University of Khartoum

Outcomes of sclerotherapy among esophageal varices patients in Gezira center for GIT endoscopy and laparoscopic surgery 2001 - 2010 Gezira, Sudan

Outcomes of sclerotherapy among esophageal varices patients in Gezira center for GIT endoscopy and laparoscopic surgery 2001 - 2010 Gezira, Sudan

Show full item record

Title: Outcomes of sclerotherapy among esophageal varices patients in Gezira center for GIT endoscopy and laparoscopic surgery 2001 - 2010 Gezira, Sudan
Author: Elbadawi, Abdulateef Sayed Ahmed; Suleiman, Emadeldin Aljak; Mohammed, Moawia Elballal; Elmukashfi, Taha Ahmed
Abstract: Background: Endoscopic variceal sclerotherapy (EVS) is a procedure used to treat esophageal bleeding. The procedure involves introducing a flexible endoscope into the esophagus to inject sclerosing agents into the varices. Varices are enlarged veins on the esophagus that bleed and have fatal effects in up to 50 percent of patients. The sclerosing agent destroys varices and slows thrombosis, which stops esophageal bleeding. Methods: This study was designed as a retrospective descriptive facility based aimed to evaluate the outcome of sclerotherapy delivered to patients with bleeding esophageal varices during 2001 - 2010 in Gezira center for GIT endoscopy and laparoscopic surgery. Records of 1140 patients - representing all esophageal varices patients attended to the center since 2001 -2010 were carefully reviewed. Results: The result of this study showed that 15.2 % of sclerotherapy treated patients developed bleeding after completing their sessions of sclerotherapy while the remaining patients had no future complications. Discussion: Most of sclerotherapy treated patients reported no complication while one in each seven of them complained of rebleeding and one in each fifteen of them complained of retrosternal chest pain. These results are compatible with the literature which show that significant complications will develop in 10% to 15% of patients treated with sclerotherapy. These results are also considered to have low rate when it was compared with another study carried out in Britain which showed that recurrent variceal bleeding developed in 31% of sclerotherapy treated patients. Conclusion: The conclusion of this study is that rebleeding after treatment with Sclerotherapy was the commonest complication. Poor follow up rate, late seeking of medical care and incompleteness of Sclerotherapy sessions were obviously noticed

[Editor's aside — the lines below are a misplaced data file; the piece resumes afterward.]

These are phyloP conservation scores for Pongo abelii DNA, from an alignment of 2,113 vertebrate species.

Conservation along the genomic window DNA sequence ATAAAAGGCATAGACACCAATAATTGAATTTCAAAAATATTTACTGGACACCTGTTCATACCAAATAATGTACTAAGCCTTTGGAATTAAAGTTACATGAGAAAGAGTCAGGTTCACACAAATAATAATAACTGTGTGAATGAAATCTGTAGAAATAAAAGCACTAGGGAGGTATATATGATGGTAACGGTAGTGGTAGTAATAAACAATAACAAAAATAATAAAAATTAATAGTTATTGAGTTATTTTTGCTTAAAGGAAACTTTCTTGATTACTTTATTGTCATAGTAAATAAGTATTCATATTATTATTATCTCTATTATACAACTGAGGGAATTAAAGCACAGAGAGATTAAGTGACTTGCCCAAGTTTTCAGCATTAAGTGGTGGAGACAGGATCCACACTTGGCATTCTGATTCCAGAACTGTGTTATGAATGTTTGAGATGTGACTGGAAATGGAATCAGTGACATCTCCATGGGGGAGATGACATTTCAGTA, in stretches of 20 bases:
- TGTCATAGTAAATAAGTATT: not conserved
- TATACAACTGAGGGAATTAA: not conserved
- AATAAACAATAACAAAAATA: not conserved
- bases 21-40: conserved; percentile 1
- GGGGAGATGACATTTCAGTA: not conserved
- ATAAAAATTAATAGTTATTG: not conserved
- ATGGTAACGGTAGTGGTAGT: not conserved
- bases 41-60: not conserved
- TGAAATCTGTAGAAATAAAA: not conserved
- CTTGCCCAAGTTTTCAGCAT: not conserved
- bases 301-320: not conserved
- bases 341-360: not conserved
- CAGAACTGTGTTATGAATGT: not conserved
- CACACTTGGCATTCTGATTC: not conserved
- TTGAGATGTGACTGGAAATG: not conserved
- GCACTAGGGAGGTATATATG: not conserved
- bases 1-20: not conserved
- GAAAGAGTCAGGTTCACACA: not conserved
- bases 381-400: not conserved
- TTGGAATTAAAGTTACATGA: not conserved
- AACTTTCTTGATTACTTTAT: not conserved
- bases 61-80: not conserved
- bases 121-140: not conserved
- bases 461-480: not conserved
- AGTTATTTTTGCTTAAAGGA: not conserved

URI: http://khartoumspace.uofk.edu/123456789/16301
Date: 2013-10


Files in this item

Files Size Format View

This item appears in the following Collection(s)

Show full item record

Share

Search DSpace


Browse

My Account